Adrian has no sense of personal space and when he’s walking around he often plows through groups of people, bumping them as he goes.  At nearly 6 feet tall and a hefty build, I’ve seen him nearly knock people down just passing them.  His size makes it very hard for me to guide and steer him.  I’m only just over 5 feet tall and no match for his momentum.  In stimulating environments Adrian has a hard time hearing and following verbal directions.  So you’ve basically got an out of control tank in a very crowded place.

Besides the benefit to parental stress levels and everyone around us, Adrian just seems happier using the chair as well.  You can see his body relax and his energy become calmer as soon as he clips that buckle in his chair.  He takes it all in and enjoys the ride.  He’s not overcome by a need to constantly stim like when he walks.

Fortunately Disney World is very easy to navigate with a wheelchair.  Most of the queues are wheelchair accessible and cast members are very helpful.  Using the wheelchair for Adrian is one way we do Disney a little differently.

February 25, 2015

Back from Disney!

We’re back from our trip and I am happy to report that it all went really, really well.

A local snowstorm caused a bit of stress getting out of NY.  We had to sit on the plane for nearly an hour while they sprayed the plane with deice gel twice and blew hot air at the ice in the engines.  It was the only time the entire trip that we had to turn to the emergency meds.  And I admit, I probably did so a little preemptively knowing there was another 30-45 minutes of sitting there on the plane going no where.  No regrets.  He waited it out patiently and we were soon underway.

The rest of the trip was splendid.  Adrian was calm and happy throughout.  My husband and I were a bit surprised by how relaxing and enjoyable it was.  In many ways it was much less stressful than traveling with 3 typical kids with all their typical sibling fights, typical complaints and typically different ideas about what we should do next.

No.  This trip was just for Adrian.  So we went from park to park, ride to ride – only ever going on the things Adrian liked best.  We used maps and apps to allow him choices about where he wanted to go and what he wanted to do or eat.  But even when we were doing the planning, he went along happily and patiently.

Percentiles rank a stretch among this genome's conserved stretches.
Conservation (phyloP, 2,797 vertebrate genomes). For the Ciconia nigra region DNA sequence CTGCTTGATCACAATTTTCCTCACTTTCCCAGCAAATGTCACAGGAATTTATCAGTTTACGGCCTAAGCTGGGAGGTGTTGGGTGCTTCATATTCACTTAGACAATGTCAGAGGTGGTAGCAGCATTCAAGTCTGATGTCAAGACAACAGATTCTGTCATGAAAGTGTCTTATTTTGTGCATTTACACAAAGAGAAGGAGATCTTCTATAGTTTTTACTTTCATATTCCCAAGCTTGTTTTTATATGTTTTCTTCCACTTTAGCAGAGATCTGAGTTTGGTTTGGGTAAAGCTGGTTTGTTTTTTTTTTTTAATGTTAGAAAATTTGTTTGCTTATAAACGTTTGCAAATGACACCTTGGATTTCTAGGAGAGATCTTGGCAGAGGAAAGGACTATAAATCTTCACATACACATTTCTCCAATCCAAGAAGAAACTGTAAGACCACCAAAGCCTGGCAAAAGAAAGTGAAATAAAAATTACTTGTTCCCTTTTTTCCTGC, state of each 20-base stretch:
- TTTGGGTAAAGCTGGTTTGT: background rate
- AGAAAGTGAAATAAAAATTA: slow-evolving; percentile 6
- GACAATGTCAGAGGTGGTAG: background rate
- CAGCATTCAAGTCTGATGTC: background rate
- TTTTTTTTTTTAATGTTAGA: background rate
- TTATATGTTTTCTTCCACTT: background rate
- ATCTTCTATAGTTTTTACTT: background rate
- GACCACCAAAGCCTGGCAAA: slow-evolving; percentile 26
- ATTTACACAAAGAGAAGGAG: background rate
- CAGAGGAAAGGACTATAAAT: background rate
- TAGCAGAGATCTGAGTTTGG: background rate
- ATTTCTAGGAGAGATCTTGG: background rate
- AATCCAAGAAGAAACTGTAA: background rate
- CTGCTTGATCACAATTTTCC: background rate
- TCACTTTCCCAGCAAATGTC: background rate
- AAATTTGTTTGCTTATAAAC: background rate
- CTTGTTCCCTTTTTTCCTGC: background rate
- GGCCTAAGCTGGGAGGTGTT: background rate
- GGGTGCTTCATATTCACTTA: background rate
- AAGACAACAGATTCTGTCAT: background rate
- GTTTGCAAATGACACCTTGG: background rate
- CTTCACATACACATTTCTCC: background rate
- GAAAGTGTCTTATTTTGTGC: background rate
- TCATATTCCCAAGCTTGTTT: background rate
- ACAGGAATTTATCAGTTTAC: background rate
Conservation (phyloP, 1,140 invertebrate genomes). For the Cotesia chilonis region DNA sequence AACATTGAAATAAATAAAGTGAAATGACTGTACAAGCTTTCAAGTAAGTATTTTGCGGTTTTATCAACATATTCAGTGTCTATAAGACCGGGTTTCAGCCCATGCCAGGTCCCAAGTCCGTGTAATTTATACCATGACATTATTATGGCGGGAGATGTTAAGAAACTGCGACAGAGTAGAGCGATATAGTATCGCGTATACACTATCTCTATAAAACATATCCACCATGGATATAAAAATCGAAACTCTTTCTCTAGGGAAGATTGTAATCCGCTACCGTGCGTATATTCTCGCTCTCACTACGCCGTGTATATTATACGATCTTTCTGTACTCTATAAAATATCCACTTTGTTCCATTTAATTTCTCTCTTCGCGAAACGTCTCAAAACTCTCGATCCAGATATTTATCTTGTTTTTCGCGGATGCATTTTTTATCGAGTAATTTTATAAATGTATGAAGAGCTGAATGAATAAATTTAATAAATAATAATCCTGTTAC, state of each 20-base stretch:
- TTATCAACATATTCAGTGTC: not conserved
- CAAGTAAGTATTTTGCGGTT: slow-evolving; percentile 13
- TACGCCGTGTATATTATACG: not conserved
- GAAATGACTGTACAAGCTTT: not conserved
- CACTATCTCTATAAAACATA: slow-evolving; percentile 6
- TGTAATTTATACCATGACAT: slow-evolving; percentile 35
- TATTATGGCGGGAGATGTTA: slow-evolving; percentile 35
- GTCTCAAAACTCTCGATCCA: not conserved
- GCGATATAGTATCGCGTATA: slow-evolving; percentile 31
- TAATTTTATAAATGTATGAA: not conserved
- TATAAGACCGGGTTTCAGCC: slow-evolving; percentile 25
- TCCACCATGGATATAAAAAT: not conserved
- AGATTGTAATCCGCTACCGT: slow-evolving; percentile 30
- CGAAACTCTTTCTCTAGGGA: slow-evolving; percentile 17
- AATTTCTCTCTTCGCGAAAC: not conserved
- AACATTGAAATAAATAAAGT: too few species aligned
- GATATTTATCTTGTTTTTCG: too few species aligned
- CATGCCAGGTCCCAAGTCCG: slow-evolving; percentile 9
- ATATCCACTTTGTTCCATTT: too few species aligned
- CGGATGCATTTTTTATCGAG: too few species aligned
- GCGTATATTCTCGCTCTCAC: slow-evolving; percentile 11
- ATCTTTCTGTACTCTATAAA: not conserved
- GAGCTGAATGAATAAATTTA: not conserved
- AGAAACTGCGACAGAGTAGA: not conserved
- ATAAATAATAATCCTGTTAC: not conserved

There was not one aggressive behavior incident.  No pinching.  No fits in the car.  No fits in the restaurants.  Just happy and calm.  It was amazing!

That’s not to say that he wasn’t Adrian.  He did get silly once or twice.  He took a whole box of Cheerios and ran the the bedroom and closed the door, laughing hysterically.  But then without the stress of having to deal with other kids too, it really wasn’t a big deal.  If he wanted to eat Cheerios in bed, why not let him?  We opened the door and left him right there in bed watching tv with his snack.  I think even he was shocked that we were so chill about it.

Now that we’re back and I know how well these trips can go, I’m definitely looking forward to taking him again in the future.  I’d love to make it annual but considering how much it costs… well it might be every other year instead.

Still.  So happy to have returned to say it was a super successful trip and we can’t wait to do it again!

September 17, 2014

Return to Disney World?

So I’ve been toying with the idea of taking Adrian back to Disney World for a couple of months now.  It’s been 5 years since we took him last.   That last was the trip where Adrian reached out and pinched a stranger because he was unhappy waiting for a meal.  I came back from that trip black and blue, beaten down, sad with the realization that we might not be able to bring him back.  His behavior was so out of control he was a danger to himself and everyone around him.